Engage with a cohort of Deans to build community, explore common issues you face, and share your own thought leadership.
Deans are charged with advancing institutional initiatives and advocating for their college/division — work which requires them to navigate and negotiate a variety of power dynamics. Pervasive social norms, rooted in many different kinds of -isms, give unearned advantage to those in "dominant" identities regardless of position, title, or status. As a result, Deans who hold minoritized identities are likely to actively work against these power and privilege dynamics while also establishing themselves as leaders in academia.
With this exciting new roundtable series, you can join a group of deans from historically marginalized groups across higher education to discuss the common challenges you face, get support from experienced professionals, and build your network. You will:
- Engage in discussion to examine the effects of your intersecting identities on your ability to be successful in your role.
- Build community and get real support in a safe, trusted, and confidential setting from experts and peers.
- Create space for meaningful self-reflection in a way that fits your demanding schedule.
- Discuss your positioning to advance DEI efforts, including those that support faculty and students, from yours as well as other historically marginalized populations.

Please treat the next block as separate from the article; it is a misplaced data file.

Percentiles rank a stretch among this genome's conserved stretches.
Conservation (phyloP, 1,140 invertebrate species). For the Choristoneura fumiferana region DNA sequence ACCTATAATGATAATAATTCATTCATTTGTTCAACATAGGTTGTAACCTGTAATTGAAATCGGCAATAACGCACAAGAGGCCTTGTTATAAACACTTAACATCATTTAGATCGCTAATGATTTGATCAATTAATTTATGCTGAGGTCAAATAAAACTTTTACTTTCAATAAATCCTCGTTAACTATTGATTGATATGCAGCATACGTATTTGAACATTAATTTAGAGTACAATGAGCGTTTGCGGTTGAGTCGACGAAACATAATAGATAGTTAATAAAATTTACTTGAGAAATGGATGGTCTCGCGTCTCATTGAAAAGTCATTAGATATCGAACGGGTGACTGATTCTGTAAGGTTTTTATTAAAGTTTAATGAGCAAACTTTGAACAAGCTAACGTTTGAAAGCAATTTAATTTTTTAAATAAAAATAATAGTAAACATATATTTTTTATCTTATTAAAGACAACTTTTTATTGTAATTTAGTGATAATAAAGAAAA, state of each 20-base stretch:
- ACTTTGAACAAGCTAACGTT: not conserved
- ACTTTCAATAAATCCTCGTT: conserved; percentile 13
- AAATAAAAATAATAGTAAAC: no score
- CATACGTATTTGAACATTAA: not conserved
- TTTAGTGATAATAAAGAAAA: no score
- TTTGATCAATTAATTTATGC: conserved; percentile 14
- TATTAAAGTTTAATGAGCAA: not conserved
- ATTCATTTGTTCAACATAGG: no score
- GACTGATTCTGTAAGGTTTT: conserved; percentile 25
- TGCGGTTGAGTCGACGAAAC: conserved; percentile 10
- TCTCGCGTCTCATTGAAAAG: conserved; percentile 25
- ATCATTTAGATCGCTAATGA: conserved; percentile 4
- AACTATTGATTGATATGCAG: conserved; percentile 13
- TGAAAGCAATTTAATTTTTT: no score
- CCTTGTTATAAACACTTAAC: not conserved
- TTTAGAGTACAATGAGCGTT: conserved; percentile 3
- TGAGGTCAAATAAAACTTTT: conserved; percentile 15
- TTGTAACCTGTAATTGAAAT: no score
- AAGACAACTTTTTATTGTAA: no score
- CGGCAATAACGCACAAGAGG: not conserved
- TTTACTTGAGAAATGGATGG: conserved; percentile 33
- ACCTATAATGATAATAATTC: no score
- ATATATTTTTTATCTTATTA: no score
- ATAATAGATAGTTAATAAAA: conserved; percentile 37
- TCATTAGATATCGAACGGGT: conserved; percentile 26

To preserve an intimate and productive experience, each roundtable will be capped at 10 attendees.
Who Should Attend
This group engagement is designed for Deans from historically marginalized groups.
Historically marginalized groups include both visible (e.g., ethnicity, gender) as well as invisible (e.g., sexual orientation, religious affiliation, class status) identities. Experiences may vary depending on the history and type of institution.
How Roundtables Work
The goal of our roundtable is to bring together a small cohort of peers for a comprehensive learning and networking experience. Through short, regular live meetings, you will come together with a maximum of nine other peers and our two experts in order to:
- Build strong connections and expand your network.
- Try new tactics and approaches to improve your leadership.
- Share your best practices and learn from others.
- Carve out time for self-reflection.
- Be part of a cohort-based support community.
- Contribute to the conversation with your own thought leadership.
What is the time commitment?
The cohort will meet seven times, on Fridays from September 23, 2022 to December 9, 2022. The first and last session will be 90 minutes in length, from 3:00 p.m. to 4:30 p.m. ET. All other sessions will be 60 minutes in length, from 3:00 p.m. – 4:00 p.m. ET. Participants may be asked to read light, relevant materials in advance of some sessions.
Can’t attend all sessions?
No problem. However, we recommend participating in at least six sessions to get the most value out of this experience.
Session 1: September 23, 2022 | 3:00 p.m. – 4:30 p.m. ET
Session 2: October 7, 2022 | 3:00 p.m. – 4:00 p.m. ET
Session 3: October 21, 2022 |3:00 p.m. – 4:00 p.m. ET